The United States Postal Service has started a training program with several phases, in which all newly hired mail carriers at USPS have to go through each phase to understand their duties.
One part of these phases is a Shadow Day; what happens on this day?
Shadow Day is a part of standard training at USPS, during which you tag along with the mail carrier on his eight-hour shift and familiarize yourself with the responsibilities of a mail carrier.
You are just supposed to sit and observe without performing any duties during this period.
Read on to find out what goes on during the standard training at USPS and its Shadow Day.
Standard Training at USPS
The United States Postal Service has started a Standard Training Program for City Letter Carriers where all the mail carriers take part and get the necessary training required to adjust to mail handling at USPS.
The city carrier academies have been established in all USPS districts and provide training to upcoming mail carriers.
Phases of Standard Training
This training program consists of five phases with a hands-on experience designed to provide new mail carriers with the necessary skills to carry out their job efficiently.
These five phases include:
- Driver Training
- Shadow Day
- Standard Training
- On-the-job Training
Today we’ll highlight one phase of the USPS standard training, “Shadow Day.” This is a newly induced phase in this training that requires the participants to take part in an eight-hour activity at their designated duty station prior to starting the academy.
The newly hired carriers will observe the duties of the city mail carriers for an eight-hour shift to understand and get familiar with the duties of mail carriers.
As a newly hired mail carrier at USPS, you won’t have to handle and deliver the mail.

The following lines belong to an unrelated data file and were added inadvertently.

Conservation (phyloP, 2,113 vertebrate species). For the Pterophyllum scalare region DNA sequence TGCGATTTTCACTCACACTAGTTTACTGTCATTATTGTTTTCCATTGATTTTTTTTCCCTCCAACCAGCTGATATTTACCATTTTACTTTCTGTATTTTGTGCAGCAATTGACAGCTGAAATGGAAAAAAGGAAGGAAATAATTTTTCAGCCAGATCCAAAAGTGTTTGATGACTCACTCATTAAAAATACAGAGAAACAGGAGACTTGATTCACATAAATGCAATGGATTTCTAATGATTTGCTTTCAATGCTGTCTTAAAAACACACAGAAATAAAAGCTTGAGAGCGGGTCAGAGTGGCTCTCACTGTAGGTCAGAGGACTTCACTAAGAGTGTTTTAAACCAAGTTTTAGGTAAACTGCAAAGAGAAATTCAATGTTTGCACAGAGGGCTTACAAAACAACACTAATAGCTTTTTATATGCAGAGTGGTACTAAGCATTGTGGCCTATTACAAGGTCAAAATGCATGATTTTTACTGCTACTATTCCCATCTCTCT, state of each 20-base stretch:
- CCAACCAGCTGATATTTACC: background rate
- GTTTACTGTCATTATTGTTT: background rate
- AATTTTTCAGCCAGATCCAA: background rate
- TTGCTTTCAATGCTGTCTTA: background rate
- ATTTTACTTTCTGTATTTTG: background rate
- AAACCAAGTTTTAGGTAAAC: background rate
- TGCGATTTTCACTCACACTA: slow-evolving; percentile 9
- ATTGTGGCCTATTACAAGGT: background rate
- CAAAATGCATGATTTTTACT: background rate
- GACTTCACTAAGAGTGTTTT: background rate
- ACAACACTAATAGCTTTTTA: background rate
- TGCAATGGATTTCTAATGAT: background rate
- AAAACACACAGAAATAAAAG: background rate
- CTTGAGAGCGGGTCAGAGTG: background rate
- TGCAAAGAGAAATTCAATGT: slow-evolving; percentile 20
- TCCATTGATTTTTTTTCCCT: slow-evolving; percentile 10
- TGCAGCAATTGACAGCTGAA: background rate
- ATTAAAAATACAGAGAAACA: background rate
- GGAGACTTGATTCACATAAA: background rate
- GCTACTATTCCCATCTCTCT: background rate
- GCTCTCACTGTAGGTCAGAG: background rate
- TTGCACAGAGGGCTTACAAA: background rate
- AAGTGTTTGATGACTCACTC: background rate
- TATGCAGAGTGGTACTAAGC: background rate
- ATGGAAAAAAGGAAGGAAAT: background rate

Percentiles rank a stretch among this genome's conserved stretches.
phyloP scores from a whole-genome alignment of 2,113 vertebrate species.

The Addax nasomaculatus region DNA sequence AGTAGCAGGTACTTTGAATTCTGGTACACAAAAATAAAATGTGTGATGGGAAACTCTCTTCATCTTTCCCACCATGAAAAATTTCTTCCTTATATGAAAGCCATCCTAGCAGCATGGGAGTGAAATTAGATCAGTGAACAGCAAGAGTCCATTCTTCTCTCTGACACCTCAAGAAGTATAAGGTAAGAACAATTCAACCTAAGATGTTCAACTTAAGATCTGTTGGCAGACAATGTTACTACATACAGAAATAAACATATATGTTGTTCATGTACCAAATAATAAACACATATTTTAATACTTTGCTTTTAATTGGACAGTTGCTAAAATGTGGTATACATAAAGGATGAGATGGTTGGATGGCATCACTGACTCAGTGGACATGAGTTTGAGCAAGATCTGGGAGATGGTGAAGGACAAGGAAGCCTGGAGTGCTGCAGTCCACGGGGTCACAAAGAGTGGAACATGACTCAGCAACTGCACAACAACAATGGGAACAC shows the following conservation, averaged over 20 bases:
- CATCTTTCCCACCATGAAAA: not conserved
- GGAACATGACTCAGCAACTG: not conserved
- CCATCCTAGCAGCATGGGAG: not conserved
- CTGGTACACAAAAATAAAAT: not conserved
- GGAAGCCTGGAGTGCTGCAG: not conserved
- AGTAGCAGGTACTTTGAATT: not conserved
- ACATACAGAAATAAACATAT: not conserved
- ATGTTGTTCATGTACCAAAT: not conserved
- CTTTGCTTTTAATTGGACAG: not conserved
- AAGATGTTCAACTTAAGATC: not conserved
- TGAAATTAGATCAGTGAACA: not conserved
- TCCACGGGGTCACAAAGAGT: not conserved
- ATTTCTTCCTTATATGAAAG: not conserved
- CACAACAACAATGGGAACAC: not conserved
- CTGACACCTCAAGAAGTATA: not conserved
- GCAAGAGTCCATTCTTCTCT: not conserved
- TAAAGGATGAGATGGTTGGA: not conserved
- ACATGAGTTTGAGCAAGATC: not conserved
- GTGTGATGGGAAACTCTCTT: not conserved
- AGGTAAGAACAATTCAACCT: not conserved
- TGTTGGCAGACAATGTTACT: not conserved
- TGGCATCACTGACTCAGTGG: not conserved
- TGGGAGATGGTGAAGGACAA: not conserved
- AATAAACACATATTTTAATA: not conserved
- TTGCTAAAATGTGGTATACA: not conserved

A rule in the Standard Training for City Letter Carriers Administrator Guide states: “Newly hired carriers are only to observe the full range of carrier duties and are not to deliver mail or drive Postal vehicles. A jump seat should be provided for the ride-along portion.”
On their shadow day, the newly hired mail carriers tag along with their assigned trainers and get familiar with the working environment of USPS mail delivery.
They have a jump seat assigned to them in the delivery van, and they follow the assigned trainer everywhere during his eight-hour shift. This helps them determine if this job is the right fit for them.
It is your chance to learn about the job, and you may ask as many questions as possible. This can help you understand the job better and help you progress. It might be a good idea to keep a small diary and note down everything so you can get help from it in the future.
The USPS has developed a smart approach to training its mail handlers. They have to go through a five-phase training program that enables them to be fully prepared for the job. During this training period, all trainees have to attend a Shadow Day.
On Shadow Day, a trainee is supposed to tag along with his assigned instructor and observe the daily tasks of handling the mail carrier by following the instructor everywhere on his eight-hour shift.
It’s important to note that you are only supposed to observe the tasks without performing any duties as a trainee.
Frequently Asked Questions
Does Shadow Day Include a Break?
Yes, on Shadow Day, you have to follow your instructor on his eight-hour shift. As for your instructor, he is a full-time USPS mail handler who is entitled to two paid breaks of ten minutes each during his eight-hour shift. If your instructor takes a break, it means you should also take one.
What Should I Bring On My Shadow Day?
It might be a good idea to keep a pen and a diary to take notes of routine tasks you observe during your Shadow Day. You could also keep your lunch to munch on during your breaks. Finally, a bottle of drinking water for eight hours is also recommended.
It’s also important to consider the attire for your Shadow Day; you should dress according to the situation of the weather outside.